Professor Profiles


Douglas Gleddie, PhD, MA, BEd, BA

Associate Professor


Elementary Education

About Me

Dr. Doug Gleddie is a husband and father who also happens to be an Associate Professor at the University of Alberta (Elementary Physical Education). In a career filled with change, the only true constants have been physical activity/education, working with kids and, how joy fills the spaces in between. Although it took him a while to fully embrace this epiphanal thought, the journey itself has enabled Doug to work with a wide variety of people and organizations across Canada and around the world. He takes care of his own wellness by playing with his family, learning to play guitar and attempting back-flips (on a trampoline…).


My research is influenced and shaped by three key elements: a paradigm, a theoretical framework and a philosophy. Methodologically, I have remained true to the qualitative paradigm, incorporating hermeneutics, case study, interpretive inquiry and narrative inquiry. My research with pre-service teachers values the participant, the experiences they bring to the table and, the shared construction of knowledge.  Throughout my work, the use of words such as discover, journey, construct and awake reveals rhetoric dedicated to qualitative exploration.  Ontologically, experience is where all forms of inquiry naturally begin (Clandinin & Rosiek, 2007).  As a qualitative researcher, and one who values participatory research, it was perhaps inevitable that I begin to explore Dewey’s experiential framework further.  The field of physical education (PE) and physical education teacher education (PETE) are continually affected by people’s experiences of the subject as children and even as adults (Strean, 2009).  Dewey’s concepts of educative experience (leads to wanting MORE of the same) and mis-educative experience (leads to wanting NO more of the same) lead me to consider his framework as a foundation for exploring experiences of PE (Dewey, 1938).  Finally, the third element undergirding my work is a philosophy of joy.  Kretchmar wrote specifically about the concept of joy-based PE (2008).  “It (movement) provides a refreshing interlude. It prevents the world from turning an unbecoming shade of gray and keeps us from becoming tired and disinterested. When movement is joyful and meaningful, it may even inspire us to do things we never thought possible” (2008, p. 162).  His work provided the platform for much of what I do in my teaching, as well as the direction I am taking with research into the movement and physical education experiences of pre-service teachers.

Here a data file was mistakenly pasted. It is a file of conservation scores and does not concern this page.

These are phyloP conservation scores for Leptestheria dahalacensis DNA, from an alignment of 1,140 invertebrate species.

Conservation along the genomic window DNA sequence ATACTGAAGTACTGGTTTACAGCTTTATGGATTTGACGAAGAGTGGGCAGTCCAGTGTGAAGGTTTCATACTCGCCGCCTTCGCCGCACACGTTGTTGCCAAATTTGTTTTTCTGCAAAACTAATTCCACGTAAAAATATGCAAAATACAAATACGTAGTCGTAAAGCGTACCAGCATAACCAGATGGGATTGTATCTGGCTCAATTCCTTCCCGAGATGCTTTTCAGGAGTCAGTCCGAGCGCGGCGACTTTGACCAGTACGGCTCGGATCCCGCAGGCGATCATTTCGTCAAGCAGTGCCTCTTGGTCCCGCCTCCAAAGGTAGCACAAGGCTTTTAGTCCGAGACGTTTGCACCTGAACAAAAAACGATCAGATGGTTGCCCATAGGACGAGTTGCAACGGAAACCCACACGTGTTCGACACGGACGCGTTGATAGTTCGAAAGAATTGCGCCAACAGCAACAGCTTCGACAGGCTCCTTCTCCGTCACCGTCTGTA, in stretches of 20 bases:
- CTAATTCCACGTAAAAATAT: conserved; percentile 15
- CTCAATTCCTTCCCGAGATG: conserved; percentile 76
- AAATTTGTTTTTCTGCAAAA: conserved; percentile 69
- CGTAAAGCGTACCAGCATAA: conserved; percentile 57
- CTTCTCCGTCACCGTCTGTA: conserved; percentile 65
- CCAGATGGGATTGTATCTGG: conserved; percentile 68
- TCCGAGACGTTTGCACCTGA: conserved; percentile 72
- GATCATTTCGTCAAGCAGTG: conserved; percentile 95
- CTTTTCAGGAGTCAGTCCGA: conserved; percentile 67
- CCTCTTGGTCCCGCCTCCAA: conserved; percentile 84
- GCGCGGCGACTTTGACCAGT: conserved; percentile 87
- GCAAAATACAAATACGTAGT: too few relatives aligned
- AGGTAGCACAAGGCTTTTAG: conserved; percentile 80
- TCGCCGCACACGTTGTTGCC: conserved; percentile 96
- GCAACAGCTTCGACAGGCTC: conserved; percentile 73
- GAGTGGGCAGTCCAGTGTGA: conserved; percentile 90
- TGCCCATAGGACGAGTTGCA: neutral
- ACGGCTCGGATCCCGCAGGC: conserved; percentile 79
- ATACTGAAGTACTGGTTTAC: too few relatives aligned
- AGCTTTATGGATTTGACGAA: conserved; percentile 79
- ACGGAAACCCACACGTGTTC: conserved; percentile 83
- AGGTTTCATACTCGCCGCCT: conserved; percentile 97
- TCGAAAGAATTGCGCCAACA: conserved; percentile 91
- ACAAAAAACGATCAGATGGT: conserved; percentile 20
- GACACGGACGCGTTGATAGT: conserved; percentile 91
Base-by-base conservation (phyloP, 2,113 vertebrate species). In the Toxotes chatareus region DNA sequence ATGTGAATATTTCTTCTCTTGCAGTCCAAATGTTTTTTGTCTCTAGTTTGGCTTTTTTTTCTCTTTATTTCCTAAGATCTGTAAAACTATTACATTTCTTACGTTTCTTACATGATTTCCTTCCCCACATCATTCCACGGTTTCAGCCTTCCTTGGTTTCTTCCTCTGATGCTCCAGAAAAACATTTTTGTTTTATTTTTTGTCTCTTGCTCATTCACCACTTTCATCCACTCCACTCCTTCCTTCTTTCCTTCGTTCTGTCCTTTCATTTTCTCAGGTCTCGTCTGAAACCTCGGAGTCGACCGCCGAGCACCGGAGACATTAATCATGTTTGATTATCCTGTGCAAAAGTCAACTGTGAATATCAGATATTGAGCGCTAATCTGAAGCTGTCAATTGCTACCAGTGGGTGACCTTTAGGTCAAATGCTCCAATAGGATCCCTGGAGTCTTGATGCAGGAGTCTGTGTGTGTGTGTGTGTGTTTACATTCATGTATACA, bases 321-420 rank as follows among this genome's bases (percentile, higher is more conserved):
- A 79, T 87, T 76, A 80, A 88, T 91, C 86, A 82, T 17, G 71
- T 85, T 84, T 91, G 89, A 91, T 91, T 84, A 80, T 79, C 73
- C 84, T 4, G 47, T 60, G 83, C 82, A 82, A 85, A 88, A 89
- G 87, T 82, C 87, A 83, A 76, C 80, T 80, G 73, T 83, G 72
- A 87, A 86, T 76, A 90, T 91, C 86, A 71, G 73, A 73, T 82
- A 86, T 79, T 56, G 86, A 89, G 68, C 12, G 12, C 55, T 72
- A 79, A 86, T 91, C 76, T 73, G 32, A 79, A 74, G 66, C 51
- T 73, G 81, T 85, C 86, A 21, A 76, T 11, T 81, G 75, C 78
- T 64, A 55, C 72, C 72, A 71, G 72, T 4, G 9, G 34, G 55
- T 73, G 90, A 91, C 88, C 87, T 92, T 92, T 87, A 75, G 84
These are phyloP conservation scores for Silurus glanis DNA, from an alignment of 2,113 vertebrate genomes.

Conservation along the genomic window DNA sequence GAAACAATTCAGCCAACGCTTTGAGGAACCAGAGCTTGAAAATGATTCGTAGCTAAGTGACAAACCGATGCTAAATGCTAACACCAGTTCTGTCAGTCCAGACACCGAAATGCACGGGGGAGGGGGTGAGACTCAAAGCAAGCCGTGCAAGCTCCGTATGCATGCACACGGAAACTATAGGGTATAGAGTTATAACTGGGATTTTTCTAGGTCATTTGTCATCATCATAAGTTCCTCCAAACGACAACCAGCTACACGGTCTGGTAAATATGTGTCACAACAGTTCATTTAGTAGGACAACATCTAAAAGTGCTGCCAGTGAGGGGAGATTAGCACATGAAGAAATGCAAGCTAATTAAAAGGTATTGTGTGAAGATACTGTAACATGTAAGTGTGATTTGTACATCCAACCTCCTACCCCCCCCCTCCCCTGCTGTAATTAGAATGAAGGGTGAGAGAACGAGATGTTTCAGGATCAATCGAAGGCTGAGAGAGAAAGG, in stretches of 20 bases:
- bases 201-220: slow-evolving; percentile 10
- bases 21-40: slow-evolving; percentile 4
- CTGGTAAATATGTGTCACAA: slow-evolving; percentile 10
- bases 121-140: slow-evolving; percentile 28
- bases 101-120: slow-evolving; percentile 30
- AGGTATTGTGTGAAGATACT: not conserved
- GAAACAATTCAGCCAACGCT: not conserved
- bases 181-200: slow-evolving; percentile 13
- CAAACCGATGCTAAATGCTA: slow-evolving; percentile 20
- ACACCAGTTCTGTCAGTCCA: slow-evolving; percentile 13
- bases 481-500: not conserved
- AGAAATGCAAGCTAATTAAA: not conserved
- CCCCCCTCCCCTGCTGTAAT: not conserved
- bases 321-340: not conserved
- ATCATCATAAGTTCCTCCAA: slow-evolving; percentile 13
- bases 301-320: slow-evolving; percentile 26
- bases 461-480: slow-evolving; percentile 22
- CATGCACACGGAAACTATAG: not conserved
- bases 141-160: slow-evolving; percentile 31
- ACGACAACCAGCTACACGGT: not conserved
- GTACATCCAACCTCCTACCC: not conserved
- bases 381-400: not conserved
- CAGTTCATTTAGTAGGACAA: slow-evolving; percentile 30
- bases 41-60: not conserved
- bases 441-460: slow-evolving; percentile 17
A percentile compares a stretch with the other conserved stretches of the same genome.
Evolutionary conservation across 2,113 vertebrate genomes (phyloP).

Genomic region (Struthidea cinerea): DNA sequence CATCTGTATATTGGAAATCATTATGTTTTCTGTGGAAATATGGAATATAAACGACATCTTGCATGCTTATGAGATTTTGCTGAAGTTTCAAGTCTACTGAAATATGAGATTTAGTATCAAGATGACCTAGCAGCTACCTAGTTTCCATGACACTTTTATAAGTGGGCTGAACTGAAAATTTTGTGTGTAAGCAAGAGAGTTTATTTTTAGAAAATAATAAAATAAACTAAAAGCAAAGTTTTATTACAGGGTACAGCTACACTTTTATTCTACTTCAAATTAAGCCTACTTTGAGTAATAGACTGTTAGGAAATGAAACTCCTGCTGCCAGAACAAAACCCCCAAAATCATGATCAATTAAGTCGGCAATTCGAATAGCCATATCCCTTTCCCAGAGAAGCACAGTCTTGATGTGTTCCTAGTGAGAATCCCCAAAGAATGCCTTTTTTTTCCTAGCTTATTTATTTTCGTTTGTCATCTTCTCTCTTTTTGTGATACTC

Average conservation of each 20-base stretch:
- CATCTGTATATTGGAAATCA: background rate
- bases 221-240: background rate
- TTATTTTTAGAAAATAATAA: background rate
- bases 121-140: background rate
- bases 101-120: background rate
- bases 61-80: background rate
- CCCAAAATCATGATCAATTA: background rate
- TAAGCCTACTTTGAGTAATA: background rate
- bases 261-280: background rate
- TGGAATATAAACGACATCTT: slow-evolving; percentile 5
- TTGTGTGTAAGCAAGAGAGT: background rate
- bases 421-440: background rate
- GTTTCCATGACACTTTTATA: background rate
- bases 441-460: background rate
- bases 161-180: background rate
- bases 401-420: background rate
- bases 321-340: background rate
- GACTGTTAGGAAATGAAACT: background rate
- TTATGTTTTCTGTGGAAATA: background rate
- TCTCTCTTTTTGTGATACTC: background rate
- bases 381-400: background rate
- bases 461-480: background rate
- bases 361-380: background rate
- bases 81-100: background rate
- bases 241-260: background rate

Using these three connected elements as the foundation, the primary objective of my research at the University of Alberta is to have a positive impact on the field of physical education.  More specifically, this can be broken down into subcategories:
•    Researching the context for physical education – healthy school communities,
•    Research designed to explore issues in the field of physical education and,
•    The study and improvement of physical education teacher education (PETE).